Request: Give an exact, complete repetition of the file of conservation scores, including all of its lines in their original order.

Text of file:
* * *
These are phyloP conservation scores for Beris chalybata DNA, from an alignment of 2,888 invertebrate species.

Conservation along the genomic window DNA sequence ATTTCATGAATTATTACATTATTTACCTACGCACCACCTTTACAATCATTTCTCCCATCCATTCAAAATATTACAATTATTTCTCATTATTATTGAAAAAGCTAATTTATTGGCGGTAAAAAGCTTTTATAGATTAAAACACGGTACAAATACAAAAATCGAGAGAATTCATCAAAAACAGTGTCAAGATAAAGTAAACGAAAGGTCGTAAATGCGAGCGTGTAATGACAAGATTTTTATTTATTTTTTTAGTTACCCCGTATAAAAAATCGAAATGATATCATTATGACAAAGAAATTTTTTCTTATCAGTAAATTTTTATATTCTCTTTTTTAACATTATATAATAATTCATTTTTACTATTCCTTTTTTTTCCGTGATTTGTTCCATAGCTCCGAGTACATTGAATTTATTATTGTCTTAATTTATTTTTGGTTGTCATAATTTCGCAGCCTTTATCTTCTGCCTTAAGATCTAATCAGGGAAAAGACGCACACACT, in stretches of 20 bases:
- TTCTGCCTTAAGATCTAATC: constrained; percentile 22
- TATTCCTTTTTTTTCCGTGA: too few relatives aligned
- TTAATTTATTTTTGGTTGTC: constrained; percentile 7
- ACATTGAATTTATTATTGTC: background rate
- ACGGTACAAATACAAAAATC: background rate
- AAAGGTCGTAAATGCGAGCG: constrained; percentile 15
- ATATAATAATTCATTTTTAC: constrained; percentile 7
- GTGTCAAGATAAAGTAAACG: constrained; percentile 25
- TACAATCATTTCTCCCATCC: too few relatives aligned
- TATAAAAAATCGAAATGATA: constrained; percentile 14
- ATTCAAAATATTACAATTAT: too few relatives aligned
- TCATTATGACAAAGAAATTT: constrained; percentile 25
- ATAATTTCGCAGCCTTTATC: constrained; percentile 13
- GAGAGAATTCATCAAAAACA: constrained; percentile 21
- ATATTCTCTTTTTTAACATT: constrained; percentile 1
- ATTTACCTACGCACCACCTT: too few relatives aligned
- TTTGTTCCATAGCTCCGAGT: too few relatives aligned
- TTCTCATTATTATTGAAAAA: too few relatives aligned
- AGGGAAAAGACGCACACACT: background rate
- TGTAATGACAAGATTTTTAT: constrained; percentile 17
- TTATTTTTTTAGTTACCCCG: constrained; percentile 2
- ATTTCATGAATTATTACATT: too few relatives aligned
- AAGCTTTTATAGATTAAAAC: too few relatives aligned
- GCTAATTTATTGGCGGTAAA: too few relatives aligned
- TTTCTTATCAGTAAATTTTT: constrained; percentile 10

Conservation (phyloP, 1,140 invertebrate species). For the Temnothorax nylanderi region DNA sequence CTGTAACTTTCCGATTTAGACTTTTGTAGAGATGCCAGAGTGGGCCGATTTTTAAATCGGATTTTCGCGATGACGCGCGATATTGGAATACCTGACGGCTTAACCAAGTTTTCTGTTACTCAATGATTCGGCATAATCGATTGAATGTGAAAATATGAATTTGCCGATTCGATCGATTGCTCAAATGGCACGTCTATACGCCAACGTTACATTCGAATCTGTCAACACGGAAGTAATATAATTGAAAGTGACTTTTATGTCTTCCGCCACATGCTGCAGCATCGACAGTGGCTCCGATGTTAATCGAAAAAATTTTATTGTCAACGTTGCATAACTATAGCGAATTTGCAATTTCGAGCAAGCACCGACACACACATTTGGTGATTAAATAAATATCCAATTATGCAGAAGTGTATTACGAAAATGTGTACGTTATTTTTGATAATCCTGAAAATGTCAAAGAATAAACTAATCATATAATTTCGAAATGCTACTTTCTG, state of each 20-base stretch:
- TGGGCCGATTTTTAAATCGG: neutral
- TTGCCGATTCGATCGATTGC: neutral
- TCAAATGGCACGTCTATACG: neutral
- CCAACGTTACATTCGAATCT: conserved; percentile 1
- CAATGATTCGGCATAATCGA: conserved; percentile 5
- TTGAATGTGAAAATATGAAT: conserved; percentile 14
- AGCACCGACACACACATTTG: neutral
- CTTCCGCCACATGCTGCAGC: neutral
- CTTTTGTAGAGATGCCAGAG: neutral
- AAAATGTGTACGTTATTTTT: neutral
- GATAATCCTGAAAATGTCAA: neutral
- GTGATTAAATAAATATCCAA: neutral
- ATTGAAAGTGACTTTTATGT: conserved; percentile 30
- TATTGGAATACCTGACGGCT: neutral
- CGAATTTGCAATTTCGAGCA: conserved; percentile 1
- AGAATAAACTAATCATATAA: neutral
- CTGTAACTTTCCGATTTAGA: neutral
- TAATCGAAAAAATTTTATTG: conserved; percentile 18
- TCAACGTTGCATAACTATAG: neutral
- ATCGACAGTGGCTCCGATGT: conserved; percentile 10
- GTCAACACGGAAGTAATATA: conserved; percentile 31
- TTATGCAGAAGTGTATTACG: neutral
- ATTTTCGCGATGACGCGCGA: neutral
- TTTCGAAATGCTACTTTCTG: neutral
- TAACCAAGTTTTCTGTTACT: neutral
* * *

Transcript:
These are phyloP conservation scores for Beris chalybata DNA, from an alignment of 2,888 invertebrate species.

Conservation along the genomic window DNA sequence ATTTCATGAATTATTACATTATTTACCTACGCACCACCTTTACAATCATTTCTCCCATCCATTCAAAATATTACAATTATTTCTCATTATTATTGAAAAAGCTAATTTATTGGCGGTAAAAAGCTTTTATAGATTAAAACACGGTACAAATACAAAAATCGAGAGAATTCATCAAAAACAGTGTCAAGATAAAGTAAACGAAAGGTCGTAAATGCGAGCGTGTAATGACAAGATTTTTATTTATTTTTTTAGTTACCCCGTATAAAAAATCGAAATGATATCATTATGACAAAGAAATTTTTTCTTATCAGTAAATTTTTATATTCTCTTTTTTAACATTATATAATAATTCATTTTTACTATTCCTTTTTTTTCCGTGATTTGTTCCATAGCTCCGAGTACATTGAATTTATTATTGTCTTAATTTATTTTTGGTTGTCATAATTTCGCAGCCTTTATCTTCTGCCTTAAGATCTAATCAGGGAAAAGACGCACACACT, in stretches of 20 bases:
- TTCTGCCTTAAGATCTAATC: constrained; percentile 22
- TATTCCTTTTTTTTCCGTGA: too few relatives aligned
- TTAATTTATTTTTGGTTGTC: constrained; percentile 7
- ACATTGAATTTATTATTGTC: background rate
- ACGGTACAAATACAAAAATC: background rate
- AAAGGTCGTAAATGCGAGCG: constrained; percentile 15
- ATATAATAATTCATTTTTAC: constrained; percentile 7
- GTGTCAAGATAAAGTAAACG: constrained; percentile 25
- TACAATCATTTCTCCCATCC: too few relatives aligned
- TATAAAAAATCGAAATGATA: constrained; percentile 14
- ATTCAAAATATTACAATTAT: too few relatives aligned
- TCATTATGACAAAGAAATTT: constrained; percentile 25
- ATAATTTCGCAGCCTTTATC: constrained; percentile 13
- GAGAGAATTCATCAAAAACA: constrained; percentile 21
- ATATTCTCTTTTTTAACATT: constrained; percentile 1
- ATTTACCTACGCACCACCTT: too few relatives aligned
- TTTGTTCCATAGCTCCGAGT: too few relatives aligned
- TTCTCATTATTATTGAAAAA: too few relatives aligned
- AGGGAAAAGACGCACACACT: background rate
- TGTAATGACAAGATTTTTAT: constrained; percentile 17
- TTATTTTTTTAGTTACCCCG: constrained; percentile 2
- ATTTCATGAATTATTACATT: too few relatives aligned
- AAGCTTTTATAGATTAAAAC: too few relatives aligned
- GCTAATTTATTGGCGGTAAA: too few relatives aligned
- TTTCTTATCAGTAAATTTTT: constrained; percentile 10

Conservation (phyloP, 1,140 invertebrate species). For the Temnothorax nylanderi region DNA sequence CTGTAACTTTCCGATTTAGACTTTTGTAGAGATGCCAGAGTGGGCCGATTTTTAAATCGGATTTTCGCGATGACGCGCGATATTGGAATACCTGACGGCTTAACCAAGTTTTCTGTTACTCAATGATTCGGCATAATCGATTGAATGTGAAAATATGAATTTGCCGATTCGATCGATTGCTCAAATGGCACGTCTATACGCCAACGTTACATTCGAATCTGTCAACACGGAAGTAATATAATTGAAAGTGACTTTTATGTCTTCCGCCACATGCTGCAGCATCGACAGTGGCTCCGATGTTAATCGAAAAAATTTTATTGTCAACGTTGCATAACTATAGCGAATTTGCAATTTCGAGCAAGCACCGACACACACATTTGGTGATTAAATAAATATCCAATTATGCAGAAGTGTATTACGAAAATGTGTACGTTATTTTTGATAATCCTGAAAATGTCAAAGAATAAACTAATCATATAATTTCGAAATGCTACTTTCTG, state of each 20-base stretch:
- TGGGCCGATTTTTAAATCGG: neutral
- TTGCCGATTCGATCGATTGC: neutral
- TCAAATGGCACGTCTATACG: neutral
- CCAACGTTACATTCGAATCT: conserved; percentile 1
- CAATGATTCGGCATAATCGA: conserved; percentile 5
- TTGAATGTGAAAATATGAAT: conserved; percentile 14
- AGCACCGACACACACATTTG: neutral
- CTTCCGCCACATGCTGCAGC: neutral
- CTTTTGTAGAGATGCCAGAG: neutral
- AAAATGTGTACGTTATTTTT: neutral
- GATAATCCTGAAAATGTCAA: neutral
- GTGATTAAATAAATATCCAA: neutral
- ATTGAAAGTGACTTTTATGT: conserved; percentile 30
- TATTGGAATACCTGACGGCT: neutral
- CGAATTTGCAATTTCGAGCA: conserved; percentile 1
- AGAATAAACTAATCATATAA: neutral
- CTGTAACTTTCCGATTTAGA: neutral
- TAATCGAAAAAATTTTATTG: conserved; percentile 18
- TCAACGTTGCATAACTATAG: neutral
- ATCGACAGTGGCTCCGATGT: conserved; percentile 10
- GTCAACACGGAAGTAATATA: conserved; percentile 31
- TTATGCAGAAGTGTATTACG: neutral
- ATTTTCGCGATGACGCGCGA: neutral
- TTTCGAAATGCTACTTTCTG: neutral
- TAACCAAGTTTTCTGTTACT: neutral